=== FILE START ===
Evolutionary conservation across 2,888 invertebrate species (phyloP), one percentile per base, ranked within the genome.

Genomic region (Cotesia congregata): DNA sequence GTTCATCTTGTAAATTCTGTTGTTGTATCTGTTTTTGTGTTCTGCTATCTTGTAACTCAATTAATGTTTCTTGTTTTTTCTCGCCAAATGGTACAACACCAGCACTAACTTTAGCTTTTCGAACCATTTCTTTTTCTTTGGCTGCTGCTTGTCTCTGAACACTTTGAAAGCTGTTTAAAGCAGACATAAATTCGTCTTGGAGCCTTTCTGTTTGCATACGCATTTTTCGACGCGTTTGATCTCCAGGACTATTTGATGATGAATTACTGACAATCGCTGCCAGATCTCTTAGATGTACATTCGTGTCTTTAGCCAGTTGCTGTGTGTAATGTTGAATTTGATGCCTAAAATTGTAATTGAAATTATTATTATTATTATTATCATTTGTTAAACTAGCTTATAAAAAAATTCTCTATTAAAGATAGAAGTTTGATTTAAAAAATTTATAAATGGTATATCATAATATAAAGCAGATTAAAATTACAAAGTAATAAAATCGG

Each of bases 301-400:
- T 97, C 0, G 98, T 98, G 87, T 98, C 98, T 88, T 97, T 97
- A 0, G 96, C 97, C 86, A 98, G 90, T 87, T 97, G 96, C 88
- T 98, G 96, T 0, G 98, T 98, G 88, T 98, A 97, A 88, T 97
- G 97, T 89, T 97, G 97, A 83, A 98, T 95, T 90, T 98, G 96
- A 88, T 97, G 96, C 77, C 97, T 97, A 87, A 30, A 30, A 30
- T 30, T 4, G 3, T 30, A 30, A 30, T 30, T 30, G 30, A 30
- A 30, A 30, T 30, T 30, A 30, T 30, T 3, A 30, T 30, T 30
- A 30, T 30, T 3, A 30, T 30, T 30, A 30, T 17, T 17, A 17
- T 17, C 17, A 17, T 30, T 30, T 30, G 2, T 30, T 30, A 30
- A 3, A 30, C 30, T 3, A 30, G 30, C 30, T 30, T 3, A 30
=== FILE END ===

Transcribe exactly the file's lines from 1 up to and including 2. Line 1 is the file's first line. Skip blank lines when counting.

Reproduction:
Evolutionary conservation across 2,888 invertebrate species (phyloP), one percentile per base, ranked within the genome.

Genomic region (Cotesia congregata): DNA sequence GTTCATCTTGTAAATTCTGTTGTTGTATCTGTTTTTGTGTTCTGCTATCTTGTAACTCAATTAATGTTTCTTGTTTTTTCTCGCCAAATGGTACAACACCAGCACTAACTTTAGCTTTTCGAACCATTTCTTTTTCTTTGGCTGCTGCTTGTCTCTGAACACTTTGAAAGCTGTTTAAAGCAGACATAAATTCGTCTTGGAGCCTTTCTGTTTGCATACGCATTTTTCGACGCGTTTGATCTCCAGGACTATTTGATGATGAATTACTGACAATCGCTGCCAGATCTCTTAGATGTACATTCGTGTCTTTAGCCAGTTGCTGTGTGTAATGTTGAATTTGATGCCTAAAATTGTAATTGAAATTATTATTATTATTATTATCATTTGTTAAACTAGCTTATAAAAAAATTCTCTATTAAAGATAGAAGTTTGATTTAAAAAATTTATAAATGGTATATCATAATATAAAGCAGATTAAAATTACAAAGTAATAAAATCGG